May 21, 2020

Brain’s ‘updating mechanisms’ may create false memories

Posted by in categories: biotech/medical, life extension, neuroscience

A study published in Current Biology reports on one of the first comprehensive characterizations of poorly formed memories, and may offer a framework to explore different therapeutic approaches to fear, memory and anxiety disorders. It may also have implications for accuracy of some witness testimony.

Senior author Professor Bryce Vissel, from the UTS Centre for Neuroscience & Regenerative Medicine, said his team used novel behavioral, molecular and computational techniques to investigate memories that have not been well-formed, and how the deals with them. “For memories to be useful, they have to have been well-formed during an event—that is, they have to accurately reflect what actually happened.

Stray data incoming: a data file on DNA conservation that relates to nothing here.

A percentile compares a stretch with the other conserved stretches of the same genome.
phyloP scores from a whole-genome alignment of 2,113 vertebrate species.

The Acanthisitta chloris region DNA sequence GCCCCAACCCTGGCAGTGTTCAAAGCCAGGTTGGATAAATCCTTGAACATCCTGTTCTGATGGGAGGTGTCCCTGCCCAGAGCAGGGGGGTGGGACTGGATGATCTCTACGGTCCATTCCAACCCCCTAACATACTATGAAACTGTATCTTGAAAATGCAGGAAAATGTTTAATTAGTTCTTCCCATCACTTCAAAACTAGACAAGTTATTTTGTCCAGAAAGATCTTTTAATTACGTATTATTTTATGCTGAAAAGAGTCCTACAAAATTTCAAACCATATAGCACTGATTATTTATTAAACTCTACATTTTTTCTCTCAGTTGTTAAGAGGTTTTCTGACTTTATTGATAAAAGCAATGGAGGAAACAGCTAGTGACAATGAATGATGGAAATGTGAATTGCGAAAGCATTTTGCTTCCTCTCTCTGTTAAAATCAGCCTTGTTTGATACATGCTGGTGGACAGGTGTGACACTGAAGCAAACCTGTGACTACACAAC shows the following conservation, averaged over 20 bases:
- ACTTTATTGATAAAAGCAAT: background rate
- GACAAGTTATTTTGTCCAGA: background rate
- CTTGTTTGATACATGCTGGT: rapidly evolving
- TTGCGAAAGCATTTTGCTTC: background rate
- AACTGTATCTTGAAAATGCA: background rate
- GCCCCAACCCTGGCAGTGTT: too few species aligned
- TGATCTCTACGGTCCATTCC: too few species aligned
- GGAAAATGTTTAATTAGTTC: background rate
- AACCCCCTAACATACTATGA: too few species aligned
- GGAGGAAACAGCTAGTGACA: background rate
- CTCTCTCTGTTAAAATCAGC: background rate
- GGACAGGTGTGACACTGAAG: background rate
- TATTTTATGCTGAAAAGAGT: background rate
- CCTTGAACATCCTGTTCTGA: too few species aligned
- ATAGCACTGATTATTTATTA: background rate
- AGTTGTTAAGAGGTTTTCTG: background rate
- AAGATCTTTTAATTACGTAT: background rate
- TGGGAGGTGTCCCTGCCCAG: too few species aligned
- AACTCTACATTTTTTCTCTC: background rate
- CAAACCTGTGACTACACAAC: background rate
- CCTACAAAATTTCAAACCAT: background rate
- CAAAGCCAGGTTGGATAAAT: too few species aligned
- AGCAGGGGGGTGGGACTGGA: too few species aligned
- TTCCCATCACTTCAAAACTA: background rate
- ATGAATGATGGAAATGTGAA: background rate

”However, in the many memories are likely to be inaccurate—especially in situations where the experience was brief, sudden or highly emotional, as can often occur during trauma. Inaccurate memories can also occur when the is poorly encoded, potentially as a result of subtle differences in how each person processes memory or because of disease like Alzheimer’s or dementia.”

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